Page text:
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Journal of Ethology

, Volume 37, Issue 3, pp 265–270 | Cite as

Influence of artificial selection for duration of death feigning on pre- and post-copulatory traits in male Tribolium castaneum

  • Kentarou MatsumuraEmail author
  • Takahisa Miyatake
Article

Abstract

In many animals, investment in anti-predator traits can affect reproductive success. Conversely, males that invest more resources in mating success may have relatively fewer resources to devote to anti-predator traits, leading to increased predation risk. Although previous studies have reported a trade-off in investment between anti-predator traits and reproductive traits in male animals, few studies have specifically investigated the effects of anti-predator behavior on male reproductive traits. Many animals engage in death-feigning as an anti-predator behavior. Herein, we investigated the relationship between the death-feigning behavior and pre- and post-copulatory reproductive traits of male red flour beetles, Tribolium castaneum. In a previous study, we used artificial selection to establish T. castaneum strains with a genetically longer (L-strain) or shorter (S-strain) duration of death-feigning behavior. In the present study, we compared the attractiveness (a pre-copulatory trait) and paternity success (a post-copulatory trait) between L- and S-strain males. The results showed no significant difference in attractiveness or paternity success between the two strains. The results suggest that death-feigning behavior is not correlated with pre- or post-copulatory reproductive traits in male T. castaneum.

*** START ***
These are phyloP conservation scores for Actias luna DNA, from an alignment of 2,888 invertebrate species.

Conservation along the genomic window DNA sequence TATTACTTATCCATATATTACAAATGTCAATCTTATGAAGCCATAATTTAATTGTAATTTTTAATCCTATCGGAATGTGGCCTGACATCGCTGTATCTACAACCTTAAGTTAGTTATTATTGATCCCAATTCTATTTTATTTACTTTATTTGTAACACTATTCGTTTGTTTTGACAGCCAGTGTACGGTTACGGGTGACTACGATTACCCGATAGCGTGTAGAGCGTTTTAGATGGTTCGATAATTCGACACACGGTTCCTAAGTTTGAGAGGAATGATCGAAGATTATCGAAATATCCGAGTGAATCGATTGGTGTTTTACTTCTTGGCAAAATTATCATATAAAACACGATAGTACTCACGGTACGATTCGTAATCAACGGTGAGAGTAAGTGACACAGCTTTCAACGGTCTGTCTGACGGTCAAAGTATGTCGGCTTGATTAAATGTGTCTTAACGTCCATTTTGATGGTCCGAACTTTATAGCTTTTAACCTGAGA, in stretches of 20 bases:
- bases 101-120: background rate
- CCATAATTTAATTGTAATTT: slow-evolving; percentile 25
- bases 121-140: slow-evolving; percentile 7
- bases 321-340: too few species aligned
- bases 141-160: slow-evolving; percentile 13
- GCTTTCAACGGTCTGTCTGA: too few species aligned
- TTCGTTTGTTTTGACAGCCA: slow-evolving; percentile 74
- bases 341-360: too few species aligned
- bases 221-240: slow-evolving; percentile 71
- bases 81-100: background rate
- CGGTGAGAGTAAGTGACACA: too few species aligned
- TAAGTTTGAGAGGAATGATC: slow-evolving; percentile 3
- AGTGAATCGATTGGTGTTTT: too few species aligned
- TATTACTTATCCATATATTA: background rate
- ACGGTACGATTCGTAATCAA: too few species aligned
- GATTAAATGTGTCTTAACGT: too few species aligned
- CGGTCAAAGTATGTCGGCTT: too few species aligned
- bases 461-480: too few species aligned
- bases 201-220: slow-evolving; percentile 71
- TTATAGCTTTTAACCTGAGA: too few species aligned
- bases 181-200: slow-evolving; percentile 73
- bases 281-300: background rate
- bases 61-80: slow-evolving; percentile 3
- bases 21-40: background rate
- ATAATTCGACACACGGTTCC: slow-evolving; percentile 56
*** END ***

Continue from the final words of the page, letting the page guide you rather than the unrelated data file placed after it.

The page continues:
Keywords

Reproduction Attractiveness Paternity success Anti-predator trait Mating success 

Notes

Acknowledgement

This work was supported by a Grant-in-Aid for Scientific Research (KAKENHI 26291091 and 18H02510, Ministry of Education, Culture, Sports, Science and Technology, Ministry of Education, Culture, Sports, Science and Technology) to T. M.

Compliance with ethical standards

Conflict of interest

K. Matsumura and T. Miyatake declare that they have no conflict of interest.

Ethical approval

All applicable international, national, and institutional guidelines for the care and use for animals were followed.

Research involving human participants and/or animals

This article does not contain any studies with human participants performed by any of the authors.

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Copyright information

© Japan Ethological Society 2019

Authors and Affiliations

  1. 1.Graduate School of Environmental and Life ScienceOkayama UniversityOkayamaJapan

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